I am an astronomer working at Duke University trying to understand our universe and its evolution through the discovery and characterization of astrophysical transient events.
My scientific contributions are mainly in the time domain astronomy field, and include image analysis and Machine Learning, as well as statistical studies with observational data from telescopes around the world.
My main interests include Cosmology, time-domain astronomy with transient events and periodical variability, image analysis as well as applications of Machine Learning in these research areas.
Additionally I have worked with Gravitational Wave Astronomy, mostly related with Electromagnetic/Optical Counterparts to Compact Binary Merger GW events.
I enjoy creating different data visualizations, and I have experience in Feature Engineering for optimizing Machinge Learning models performance.
I have a PhD. in Astronomy, and I am able to create and use mathematical and physical models, to describe and explain data from diverse experiments.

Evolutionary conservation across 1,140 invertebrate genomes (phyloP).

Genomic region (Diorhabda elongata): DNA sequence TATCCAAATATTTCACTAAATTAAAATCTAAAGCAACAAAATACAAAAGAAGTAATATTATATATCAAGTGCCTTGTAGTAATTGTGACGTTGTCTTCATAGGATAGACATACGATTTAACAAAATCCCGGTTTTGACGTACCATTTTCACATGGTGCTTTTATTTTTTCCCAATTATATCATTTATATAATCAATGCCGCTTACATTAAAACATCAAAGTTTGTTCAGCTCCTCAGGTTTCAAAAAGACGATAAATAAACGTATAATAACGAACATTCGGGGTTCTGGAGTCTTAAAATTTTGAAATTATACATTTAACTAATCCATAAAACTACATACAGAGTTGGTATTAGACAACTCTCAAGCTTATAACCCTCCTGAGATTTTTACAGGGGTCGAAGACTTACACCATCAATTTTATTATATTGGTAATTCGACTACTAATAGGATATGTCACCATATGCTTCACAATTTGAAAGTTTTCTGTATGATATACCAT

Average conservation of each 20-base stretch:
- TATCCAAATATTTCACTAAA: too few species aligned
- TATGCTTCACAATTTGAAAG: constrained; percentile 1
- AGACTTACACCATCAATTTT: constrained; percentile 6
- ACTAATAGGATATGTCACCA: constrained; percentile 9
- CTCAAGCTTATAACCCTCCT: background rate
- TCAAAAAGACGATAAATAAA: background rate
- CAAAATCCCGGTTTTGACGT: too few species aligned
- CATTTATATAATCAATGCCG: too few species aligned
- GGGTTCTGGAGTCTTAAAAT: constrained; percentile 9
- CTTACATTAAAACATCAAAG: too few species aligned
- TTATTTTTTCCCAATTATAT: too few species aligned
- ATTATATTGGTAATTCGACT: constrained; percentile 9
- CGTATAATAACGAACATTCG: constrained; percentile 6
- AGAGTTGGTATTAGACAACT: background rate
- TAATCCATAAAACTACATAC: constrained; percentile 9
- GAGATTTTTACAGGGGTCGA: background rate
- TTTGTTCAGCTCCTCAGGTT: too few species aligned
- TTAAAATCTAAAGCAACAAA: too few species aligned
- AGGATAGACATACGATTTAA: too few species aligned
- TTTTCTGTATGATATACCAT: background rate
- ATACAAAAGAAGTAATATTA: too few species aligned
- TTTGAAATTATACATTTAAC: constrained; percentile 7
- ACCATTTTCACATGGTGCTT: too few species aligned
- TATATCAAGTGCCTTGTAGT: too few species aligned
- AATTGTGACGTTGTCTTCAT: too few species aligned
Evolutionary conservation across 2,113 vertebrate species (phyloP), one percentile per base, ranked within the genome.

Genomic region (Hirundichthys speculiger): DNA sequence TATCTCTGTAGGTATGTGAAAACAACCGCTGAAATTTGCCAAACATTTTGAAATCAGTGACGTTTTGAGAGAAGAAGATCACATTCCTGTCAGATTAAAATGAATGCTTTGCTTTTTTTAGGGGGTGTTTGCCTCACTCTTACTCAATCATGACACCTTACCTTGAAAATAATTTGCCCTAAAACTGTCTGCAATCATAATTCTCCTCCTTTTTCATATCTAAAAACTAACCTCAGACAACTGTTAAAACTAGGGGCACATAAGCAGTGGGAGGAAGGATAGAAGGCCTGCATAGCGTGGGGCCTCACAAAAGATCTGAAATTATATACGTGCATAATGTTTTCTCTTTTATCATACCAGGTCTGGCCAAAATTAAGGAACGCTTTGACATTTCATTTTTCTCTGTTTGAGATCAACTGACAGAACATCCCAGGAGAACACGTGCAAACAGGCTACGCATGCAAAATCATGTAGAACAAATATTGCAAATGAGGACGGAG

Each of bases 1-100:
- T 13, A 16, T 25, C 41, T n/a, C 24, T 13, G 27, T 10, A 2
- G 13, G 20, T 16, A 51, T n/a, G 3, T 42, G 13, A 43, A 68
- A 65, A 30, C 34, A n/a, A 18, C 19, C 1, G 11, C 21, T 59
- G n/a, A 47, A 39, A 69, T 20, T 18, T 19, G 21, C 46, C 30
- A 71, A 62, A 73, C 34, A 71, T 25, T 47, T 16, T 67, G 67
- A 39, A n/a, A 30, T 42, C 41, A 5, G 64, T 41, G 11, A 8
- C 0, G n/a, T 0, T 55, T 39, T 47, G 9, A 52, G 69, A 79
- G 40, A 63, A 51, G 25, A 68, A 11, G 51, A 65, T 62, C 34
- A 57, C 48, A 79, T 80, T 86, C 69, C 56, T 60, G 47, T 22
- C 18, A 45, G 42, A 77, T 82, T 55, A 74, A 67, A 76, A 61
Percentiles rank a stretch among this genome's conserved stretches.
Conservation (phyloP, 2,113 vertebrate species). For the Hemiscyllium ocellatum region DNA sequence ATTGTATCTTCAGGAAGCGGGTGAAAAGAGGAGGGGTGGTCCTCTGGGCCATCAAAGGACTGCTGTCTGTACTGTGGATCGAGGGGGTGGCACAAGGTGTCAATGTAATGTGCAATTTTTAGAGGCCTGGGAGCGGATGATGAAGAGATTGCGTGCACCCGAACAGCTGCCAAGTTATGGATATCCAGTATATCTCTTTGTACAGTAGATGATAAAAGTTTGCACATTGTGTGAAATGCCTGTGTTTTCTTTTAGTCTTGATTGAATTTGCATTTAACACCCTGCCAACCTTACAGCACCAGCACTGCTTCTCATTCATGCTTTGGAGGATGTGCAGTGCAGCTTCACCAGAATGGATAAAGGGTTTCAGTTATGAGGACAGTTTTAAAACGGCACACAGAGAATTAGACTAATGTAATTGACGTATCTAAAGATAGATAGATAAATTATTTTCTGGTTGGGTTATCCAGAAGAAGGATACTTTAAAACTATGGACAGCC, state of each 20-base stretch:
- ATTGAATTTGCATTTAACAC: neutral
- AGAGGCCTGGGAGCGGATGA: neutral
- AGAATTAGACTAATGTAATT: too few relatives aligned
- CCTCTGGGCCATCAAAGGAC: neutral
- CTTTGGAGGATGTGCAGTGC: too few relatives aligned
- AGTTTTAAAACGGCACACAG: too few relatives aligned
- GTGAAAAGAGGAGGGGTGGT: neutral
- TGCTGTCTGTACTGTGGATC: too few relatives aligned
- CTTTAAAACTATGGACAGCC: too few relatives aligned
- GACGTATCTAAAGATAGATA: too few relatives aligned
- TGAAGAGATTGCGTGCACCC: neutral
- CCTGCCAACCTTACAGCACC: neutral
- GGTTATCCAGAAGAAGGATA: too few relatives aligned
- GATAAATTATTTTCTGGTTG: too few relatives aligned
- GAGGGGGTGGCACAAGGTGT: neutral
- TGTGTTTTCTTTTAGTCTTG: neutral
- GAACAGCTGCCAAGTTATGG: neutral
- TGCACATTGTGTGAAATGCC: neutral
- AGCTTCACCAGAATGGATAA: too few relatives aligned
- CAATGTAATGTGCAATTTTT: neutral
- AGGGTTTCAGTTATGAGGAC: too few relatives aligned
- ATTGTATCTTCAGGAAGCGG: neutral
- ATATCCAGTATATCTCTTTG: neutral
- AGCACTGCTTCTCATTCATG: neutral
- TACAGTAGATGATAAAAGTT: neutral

Additionally, I have skills in software developement using Python, R as well as SQL and Fortran.
I posses the know-how on scientific data-analysis pipeline design using Object Oriented Programming, software design patterns, as well as diverse workflows for Extract-Transform-Load processes.
I am also able to optimize numeric calculus for a wide range of problems using a tool set involving many technologies, such as Spark, Dask, Tensorflow, Keras, etc.
As an advocate of good practices of software developing I use Git version control techniques for collaborating, and I am proficient in software testing as well, using techniques like unit-testing, continuous integration and property based testing.
Find my personal contact information at Duke Physics.